Overall, giving by conservatives in America to support organizations and projects concerned with foreign policy and national security, as well as to groups and efforts at work “on the ground” in other countries that promote democracy or provide humanitarian aid, seems to have changed in many ways during the past decade, if not longer—concerningly to some, warrantedly to others. Hence this small online symposium.

To begin fostering some discussion and consideration of the important subject, we have simply presented three broad questions to a panel of five respondents:

  1. Do you think conservative international giving has changed during the past decade and, if so, how and why?
  1. Have these changes been good or bad, for America and the world, and how and why?
  1. How do you think conservative international giving should change, if at all, during the next decade?

The respondents, each with deep knowledge and wide experience in the area, are Wilson Center president Mark Green, former Joyce Foundation and German Marshall Fund president Craig Kennedy, Quincy Institute for Responsible Statecraft chief executive officer Lora Lumpe, former Bradley Foundation vice president for program and Giving Review co-editor Daniel P. Schmidt, and Hudson Institute former president and distinguished fellow Kenneth R. Weinstein.

Green’s responses are below. Here are links to the others’ responses: Kennedy, Lumpe, Schmidt, and Weinstein.

Green has also been executive director of the McCain Institute, administrator of the U.S. Agency for International Development, president of the International Republican Institute, U.S. Ambassador to Tanzania, and a U.S. Congressman from Wisconsin.

[caption id="attachment_78109" align="alignnone" width="269"] Green (Wilson Center)[/caption]
  1. Do you think conservative international giving has changed during the past decade and, if so, how and why?

Several broad trends have combined to reshape international giving—including conservative giving—over the past decade.

First, the nature of financial flows between the U.S. and the developing world has substantially changed. There was a time when official development assistance (ODA) was easily the largest source of dollars going to Africa, Latin America, and much of Asia. Food aid, global health dollars, education assistance, etc. These days, ODA is but a small portion of those financial flows … remittances, large scale philanthropy (the Gates Foundation and from faith-based organizations) have all grown dramatically. But the largest source, by far, is private commerce and investment. U.S. business realizes it has business in the developing world … and private giving takes that into account by providing support for education, skills training, etc., that can reinforce the viability of business investment.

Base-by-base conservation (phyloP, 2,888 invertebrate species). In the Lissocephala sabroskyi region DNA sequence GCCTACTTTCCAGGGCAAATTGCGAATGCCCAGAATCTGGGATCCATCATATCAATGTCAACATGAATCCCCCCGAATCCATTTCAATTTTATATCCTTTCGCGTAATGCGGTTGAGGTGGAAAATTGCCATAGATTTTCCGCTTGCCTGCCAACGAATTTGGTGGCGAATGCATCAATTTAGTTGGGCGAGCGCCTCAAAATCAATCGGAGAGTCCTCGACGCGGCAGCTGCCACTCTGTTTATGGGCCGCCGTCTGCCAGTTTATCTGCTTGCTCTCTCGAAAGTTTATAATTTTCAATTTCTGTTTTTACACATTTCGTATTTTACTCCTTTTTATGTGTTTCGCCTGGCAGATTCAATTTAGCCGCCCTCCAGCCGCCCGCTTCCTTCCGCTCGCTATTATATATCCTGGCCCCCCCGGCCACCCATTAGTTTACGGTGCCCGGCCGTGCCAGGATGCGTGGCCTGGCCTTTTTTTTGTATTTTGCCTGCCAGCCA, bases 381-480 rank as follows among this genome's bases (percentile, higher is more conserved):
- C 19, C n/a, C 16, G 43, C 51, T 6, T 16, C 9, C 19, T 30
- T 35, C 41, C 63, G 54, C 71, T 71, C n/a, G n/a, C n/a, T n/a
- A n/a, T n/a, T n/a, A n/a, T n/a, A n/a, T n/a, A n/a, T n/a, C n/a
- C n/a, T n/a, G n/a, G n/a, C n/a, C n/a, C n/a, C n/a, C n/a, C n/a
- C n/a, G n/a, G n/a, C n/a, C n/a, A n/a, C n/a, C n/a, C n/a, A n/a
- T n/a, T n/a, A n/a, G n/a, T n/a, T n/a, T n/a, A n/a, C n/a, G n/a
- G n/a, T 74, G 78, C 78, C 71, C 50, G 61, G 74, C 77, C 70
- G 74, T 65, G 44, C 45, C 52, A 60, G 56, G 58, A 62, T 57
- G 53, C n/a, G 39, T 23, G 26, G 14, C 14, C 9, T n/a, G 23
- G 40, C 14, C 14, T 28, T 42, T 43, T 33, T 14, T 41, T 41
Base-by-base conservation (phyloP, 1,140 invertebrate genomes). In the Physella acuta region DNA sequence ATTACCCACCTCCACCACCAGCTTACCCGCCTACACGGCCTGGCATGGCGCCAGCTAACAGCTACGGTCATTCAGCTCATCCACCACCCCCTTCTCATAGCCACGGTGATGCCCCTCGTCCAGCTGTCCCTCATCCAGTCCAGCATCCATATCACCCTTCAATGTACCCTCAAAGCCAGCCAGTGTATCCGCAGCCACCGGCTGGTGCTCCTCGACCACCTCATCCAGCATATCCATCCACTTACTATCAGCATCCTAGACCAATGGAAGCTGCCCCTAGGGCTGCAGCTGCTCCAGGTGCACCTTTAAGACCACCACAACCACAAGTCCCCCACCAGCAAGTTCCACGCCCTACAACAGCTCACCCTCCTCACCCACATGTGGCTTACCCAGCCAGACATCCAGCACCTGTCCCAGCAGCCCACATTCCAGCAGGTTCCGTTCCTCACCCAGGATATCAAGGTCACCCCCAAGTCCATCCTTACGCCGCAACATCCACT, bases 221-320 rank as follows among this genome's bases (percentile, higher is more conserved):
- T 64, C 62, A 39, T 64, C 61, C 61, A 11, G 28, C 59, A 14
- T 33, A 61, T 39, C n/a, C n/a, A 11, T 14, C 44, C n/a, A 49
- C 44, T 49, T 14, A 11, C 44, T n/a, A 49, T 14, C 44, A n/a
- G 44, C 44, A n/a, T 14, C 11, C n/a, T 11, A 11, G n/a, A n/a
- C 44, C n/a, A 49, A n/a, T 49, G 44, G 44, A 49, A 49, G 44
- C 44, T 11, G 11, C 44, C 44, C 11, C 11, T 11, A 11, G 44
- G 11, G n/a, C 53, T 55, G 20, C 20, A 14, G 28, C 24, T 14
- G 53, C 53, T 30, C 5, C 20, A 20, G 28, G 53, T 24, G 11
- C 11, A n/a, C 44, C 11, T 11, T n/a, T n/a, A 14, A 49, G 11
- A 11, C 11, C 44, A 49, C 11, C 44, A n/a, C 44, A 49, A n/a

Second, expanded ODA programs in the developing world have created a set of tools that private philanthropy can support, reinforce, or participate in. For example, PEPFAR (George W. Bush’s history making HIV/AIDS program) and Feed the Future (Barack Obama’s sweeping food security program) are life-lifting initiatives …. NGOs, universities and others bring a privately funded presence in the developing world that can help implement those ODA programs.

Third, humanitarian needs in many parts of the world are at historic highs—especially the needs caused by the record level of forced human displacement (refugees, internally displaced people, and other migrants)—and philanthropic giving has risen or shifted in response. From World Vision to Catholic Relief Services, from Lutheran World Relief to Samaritan’s Purse and many others, private giving has tried to help.